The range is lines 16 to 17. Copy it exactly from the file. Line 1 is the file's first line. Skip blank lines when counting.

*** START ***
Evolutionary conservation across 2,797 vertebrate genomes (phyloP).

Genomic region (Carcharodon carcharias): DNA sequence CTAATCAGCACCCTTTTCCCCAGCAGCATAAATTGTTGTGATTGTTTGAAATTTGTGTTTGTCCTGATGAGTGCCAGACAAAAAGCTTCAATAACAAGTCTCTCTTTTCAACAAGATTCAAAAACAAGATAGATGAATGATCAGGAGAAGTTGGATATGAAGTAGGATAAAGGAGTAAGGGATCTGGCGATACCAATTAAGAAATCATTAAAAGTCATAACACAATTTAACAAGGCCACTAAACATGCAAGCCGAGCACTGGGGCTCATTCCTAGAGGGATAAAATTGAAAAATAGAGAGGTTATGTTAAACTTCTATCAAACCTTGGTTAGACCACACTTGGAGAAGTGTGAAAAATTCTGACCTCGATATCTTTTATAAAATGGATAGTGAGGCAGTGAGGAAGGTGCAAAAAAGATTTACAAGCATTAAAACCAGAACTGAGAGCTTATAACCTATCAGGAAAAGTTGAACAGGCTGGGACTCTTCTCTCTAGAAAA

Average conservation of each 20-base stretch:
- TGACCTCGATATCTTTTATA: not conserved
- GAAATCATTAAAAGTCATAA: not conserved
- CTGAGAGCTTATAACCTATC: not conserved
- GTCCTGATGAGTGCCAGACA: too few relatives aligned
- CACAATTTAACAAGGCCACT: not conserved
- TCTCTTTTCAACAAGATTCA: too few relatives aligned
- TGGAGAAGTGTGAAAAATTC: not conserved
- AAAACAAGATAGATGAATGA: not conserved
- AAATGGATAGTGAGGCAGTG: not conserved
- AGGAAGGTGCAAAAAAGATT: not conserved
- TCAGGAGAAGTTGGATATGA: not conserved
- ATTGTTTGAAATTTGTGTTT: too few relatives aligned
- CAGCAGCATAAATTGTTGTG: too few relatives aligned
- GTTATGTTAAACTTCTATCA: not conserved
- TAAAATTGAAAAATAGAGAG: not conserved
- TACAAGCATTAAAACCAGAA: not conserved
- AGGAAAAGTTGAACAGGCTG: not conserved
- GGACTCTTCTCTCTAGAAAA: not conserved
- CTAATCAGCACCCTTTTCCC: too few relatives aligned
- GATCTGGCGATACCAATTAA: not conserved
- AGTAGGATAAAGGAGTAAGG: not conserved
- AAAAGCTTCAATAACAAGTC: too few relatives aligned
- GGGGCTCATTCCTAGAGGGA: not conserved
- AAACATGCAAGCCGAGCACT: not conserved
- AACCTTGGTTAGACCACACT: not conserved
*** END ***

- CAGCAGCATAAATTGTTGTG: too few relatives aligned
- GTTATGTTAAACTTCTATCA: not conserved